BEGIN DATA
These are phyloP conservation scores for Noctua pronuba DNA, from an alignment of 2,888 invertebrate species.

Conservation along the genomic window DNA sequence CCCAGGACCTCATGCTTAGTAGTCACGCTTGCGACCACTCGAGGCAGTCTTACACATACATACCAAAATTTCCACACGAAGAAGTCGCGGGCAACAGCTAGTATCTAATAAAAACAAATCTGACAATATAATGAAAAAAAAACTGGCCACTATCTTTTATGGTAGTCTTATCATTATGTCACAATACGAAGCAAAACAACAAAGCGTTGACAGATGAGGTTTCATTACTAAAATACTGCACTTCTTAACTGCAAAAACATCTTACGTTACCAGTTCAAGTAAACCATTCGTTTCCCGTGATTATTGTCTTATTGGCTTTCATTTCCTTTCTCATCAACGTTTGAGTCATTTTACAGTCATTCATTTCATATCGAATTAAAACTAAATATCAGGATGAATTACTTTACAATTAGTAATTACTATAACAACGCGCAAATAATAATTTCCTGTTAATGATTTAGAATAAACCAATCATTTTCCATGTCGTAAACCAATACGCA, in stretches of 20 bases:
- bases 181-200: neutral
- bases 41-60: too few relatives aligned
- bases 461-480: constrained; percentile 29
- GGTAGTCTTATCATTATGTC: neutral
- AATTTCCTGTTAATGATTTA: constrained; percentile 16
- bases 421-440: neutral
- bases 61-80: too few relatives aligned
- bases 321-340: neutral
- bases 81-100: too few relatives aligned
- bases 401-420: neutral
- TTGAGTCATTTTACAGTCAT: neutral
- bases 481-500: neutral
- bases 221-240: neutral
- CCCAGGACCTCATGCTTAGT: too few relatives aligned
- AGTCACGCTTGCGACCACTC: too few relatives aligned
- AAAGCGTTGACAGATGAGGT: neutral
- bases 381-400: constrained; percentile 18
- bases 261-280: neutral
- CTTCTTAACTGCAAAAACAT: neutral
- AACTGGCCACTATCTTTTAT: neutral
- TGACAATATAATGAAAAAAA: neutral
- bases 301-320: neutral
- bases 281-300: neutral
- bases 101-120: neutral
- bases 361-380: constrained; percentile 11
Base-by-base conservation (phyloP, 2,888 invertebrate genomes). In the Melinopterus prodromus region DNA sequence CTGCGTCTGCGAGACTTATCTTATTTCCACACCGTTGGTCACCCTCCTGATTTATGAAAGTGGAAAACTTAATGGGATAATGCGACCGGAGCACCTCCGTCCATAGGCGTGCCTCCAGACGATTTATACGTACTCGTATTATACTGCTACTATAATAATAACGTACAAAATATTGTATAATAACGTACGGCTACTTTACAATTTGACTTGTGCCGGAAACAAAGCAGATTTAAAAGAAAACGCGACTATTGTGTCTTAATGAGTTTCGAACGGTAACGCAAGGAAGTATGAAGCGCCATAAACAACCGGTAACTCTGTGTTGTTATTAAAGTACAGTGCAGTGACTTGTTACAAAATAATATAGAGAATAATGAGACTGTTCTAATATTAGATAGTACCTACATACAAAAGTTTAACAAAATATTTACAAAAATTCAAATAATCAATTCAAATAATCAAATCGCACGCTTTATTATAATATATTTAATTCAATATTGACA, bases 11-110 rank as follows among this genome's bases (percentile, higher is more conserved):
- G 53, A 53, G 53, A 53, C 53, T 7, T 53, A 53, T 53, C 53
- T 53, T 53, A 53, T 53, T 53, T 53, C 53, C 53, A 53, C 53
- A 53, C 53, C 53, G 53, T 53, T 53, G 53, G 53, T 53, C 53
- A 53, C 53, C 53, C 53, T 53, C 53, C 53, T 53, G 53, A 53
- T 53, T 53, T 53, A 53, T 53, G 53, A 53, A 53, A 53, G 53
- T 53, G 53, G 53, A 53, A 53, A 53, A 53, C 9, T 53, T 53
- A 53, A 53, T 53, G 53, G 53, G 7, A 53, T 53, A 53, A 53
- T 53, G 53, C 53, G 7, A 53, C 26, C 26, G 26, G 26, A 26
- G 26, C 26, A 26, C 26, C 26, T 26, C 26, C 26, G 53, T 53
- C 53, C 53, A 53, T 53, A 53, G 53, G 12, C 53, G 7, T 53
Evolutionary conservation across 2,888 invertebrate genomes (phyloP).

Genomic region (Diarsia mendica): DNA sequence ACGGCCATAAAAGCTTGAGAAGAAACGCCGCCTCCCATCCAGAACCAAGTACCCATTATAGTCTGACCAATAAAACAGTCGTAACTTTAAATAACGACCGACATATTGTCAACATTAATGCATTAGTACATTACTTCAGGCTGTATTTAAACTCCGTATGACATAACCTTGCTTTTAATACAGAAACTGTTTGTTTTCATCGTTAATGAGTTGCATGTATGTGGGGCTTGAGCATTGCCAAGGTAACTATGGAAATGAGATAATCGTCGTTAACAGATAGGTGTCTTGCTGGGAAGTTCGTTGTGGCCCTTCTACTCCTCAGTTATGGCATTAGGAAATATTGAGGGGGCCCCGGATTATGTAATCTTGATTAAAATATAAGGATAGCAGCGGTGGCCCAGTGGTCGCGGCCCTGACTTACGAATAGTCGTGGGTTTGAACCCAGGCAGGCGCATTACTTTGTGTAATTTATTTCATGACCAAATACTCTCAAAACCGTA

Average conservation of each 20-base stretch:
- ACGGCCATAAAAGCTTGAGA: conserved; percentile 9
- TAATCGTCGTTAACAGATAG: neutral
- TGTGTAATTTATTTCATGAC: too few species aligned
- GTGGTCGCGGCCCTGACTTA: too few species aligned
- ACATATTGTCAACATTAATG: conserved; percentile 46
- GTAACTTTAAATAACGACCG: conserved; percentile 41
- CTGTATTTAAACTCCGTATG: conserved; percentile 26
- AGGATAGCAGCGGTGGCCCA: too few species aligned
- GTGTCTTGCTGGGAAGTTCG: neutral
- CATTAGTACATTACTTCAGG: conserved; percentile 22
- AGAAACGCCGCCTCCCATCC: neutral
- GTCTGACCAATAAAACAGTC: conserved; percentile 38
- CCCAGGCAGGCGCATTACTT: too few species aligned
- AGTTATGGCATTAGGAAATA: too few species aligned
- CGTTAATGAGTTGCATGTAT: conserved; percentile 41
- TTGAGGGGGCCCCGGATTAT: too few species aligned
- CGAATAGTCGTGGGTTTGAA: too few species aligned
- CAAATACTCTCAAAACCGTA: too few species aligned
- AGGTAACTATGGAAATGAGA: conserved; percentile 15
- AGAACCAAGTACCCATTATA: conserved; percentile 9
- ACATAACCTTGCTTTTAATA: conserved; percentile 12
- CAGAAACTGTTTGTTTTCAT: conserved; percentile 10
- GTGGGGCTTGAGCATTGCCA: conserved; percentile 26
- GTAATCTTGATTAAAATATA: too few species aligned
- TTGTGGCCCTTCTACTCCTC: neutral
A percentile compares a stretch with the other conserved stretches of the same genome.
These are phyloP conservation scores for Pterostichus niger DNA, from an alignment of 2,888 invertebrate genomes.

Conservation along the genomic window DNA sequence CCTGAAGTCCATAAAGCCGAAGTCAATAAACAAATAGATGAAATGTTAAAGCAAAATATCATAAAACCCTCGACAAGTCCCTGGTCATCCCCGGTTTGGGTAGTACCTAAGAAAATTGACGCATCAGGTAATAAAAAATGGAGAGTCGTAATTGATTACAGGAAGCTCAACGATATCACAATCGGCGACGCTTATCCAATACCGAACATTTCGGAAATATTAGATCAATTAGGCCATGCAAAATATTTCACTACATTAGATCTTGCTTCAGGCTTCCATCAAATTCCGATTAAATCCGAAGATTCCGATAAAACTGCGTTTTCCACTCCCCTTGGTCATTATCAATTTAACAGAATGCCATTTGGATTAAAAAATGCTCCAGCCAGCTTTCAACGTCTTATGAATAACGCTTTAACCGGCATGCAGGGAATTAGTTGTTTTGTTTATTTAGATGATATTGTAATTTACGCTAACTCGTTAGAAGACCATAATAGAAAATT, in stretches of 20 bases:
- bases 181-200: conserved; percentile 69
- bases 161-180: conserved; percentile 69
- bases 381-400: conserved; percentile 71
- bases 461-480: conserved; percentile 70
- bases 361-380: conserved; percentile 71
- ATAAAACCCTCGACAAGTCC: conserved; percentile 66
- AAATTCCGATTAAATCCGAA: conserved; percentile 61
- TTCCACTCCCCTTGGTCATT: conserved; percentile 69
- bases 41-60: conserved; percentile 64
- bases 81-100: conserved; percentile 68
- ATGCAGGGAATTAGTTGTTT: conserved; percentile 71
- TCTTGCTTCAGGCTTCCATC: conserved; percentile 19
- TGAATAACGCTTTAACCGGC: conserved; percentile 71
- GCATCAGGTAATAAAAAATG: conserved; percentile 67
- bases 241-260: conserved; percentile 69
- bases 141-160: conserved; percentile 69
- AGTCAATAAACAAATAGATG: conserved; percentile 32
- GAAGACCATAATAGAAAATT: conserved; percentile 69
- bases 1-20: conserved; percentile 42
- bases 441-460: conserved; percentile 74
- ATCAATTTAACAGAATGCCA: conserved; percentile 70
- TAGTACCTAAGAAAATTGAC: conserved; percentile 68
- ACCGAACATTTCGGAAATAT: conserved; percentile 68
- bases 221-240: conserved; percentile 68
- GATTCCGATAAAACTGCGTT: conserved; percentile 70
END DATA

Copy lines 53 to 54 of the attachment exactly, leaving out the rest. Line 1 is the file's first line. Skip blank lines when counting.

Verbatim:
- GTCTGACCAATAAAACAGTC: conserved; percentile 38
- CCCAGGCAGGCGCATTACTT: too few species aligned